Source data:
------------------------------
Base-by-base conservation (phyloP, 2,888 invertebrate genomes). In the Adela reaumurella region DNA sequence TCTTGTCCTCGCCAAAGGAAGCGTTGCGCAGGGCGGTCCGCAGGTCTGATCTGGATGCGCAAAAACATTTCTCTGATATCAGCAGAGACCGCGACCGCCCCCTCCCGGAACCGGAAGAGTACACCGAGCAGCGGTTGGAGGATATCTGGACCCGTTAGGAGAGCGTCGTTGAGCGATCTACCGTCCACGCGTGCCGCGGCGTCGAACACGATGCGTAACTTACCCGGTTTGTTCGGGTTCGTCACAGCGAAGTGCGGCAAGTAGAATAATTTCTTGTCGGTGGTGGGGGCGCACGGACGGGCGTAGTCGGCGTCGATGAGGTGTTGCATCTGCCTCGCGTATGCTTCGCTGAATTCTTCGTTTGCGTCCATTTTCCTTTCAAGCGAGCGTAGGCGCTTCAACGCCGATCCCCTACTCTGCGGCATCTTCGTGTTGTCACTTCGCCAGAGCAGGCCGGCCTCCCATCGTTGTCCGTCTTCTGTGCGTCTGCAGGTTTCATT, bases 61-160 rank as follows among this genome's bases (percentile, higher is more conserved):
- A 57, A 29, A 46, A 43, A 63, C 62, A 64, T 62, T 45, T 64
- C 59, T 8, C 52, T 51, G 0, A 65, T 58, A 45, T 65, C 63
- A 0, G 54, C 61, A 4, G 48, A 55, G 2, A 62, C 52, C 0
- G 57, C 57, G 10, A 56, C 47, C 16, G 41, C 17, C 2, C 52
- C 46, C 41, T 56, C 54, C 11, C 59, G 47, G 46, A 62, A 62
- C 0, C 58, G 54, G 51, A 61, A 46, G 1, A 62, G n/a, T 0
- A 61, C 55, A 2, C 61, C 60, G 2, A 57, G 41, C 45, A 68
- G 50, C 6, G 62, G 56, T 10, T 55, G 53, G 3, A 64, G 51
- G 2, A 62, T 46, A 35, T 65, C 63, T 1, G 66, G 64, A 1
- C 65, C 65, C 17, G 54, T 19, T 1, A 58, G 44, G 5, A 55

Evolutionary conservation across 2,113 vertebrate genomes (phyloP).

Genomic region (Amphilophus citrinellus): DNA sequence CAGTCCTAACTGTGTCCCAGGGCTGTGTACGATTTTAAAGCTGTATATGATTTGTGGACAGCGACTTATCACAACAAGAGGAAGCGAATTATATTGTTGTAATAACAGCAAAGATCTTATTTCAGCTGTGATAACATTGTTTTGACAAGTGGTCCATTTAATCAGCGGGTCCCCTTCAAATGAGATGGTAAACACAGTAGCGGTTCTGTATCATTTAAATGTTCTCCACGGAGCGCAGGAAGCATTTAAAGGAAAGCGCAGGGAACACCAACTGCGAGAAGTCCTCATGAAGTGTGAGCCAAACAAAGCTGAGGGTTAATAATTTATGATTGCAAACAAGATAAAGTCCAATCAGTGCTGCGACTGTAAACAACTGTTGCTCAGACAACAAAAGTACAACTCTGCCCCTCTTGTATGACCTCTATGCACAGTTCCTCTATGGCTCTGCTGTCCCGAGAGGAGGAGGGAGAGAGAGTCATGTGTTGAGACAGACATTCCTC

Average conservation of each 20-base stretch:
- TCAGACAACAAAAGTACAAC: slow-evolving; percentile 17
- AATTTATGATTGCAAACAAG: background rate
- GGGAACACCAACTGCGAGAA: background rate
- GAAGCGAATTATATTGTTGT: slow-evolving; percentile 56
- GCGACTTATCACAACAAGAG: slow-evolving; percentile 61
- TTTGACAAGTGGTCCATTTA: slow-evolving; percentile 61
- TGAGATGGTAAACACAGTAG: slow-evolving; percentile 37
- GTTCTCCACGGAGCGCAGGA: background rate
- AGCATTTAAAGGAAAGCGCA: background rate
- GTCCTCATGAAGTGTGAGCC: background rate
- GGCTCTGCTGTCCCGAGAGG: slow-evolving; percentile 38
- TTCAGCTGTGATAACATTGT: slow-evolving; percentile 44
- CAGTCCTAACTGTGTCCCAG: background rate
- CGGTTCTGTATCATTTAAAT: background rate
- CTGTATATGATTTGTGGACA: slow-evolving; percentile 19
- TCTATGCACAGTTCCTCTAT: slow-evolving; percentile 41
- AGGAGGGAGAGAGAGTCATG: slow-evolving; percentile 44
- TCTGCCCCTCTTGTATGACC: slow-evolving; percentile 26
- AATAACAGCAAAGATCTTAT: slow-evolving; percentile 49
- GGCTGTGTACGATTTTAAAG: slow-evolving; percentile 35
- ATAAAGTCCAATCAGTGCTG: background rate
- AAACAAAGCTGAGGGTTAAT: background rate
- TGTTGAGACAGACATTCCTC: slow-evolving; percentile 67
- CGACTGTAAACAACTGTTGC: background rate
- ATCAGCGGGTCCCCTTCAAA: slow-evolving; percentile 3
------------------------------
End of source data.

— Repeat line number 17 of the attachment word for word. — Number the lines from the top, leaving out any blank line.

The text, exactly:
- GGGAACACCAACTGCGAGAA: background rate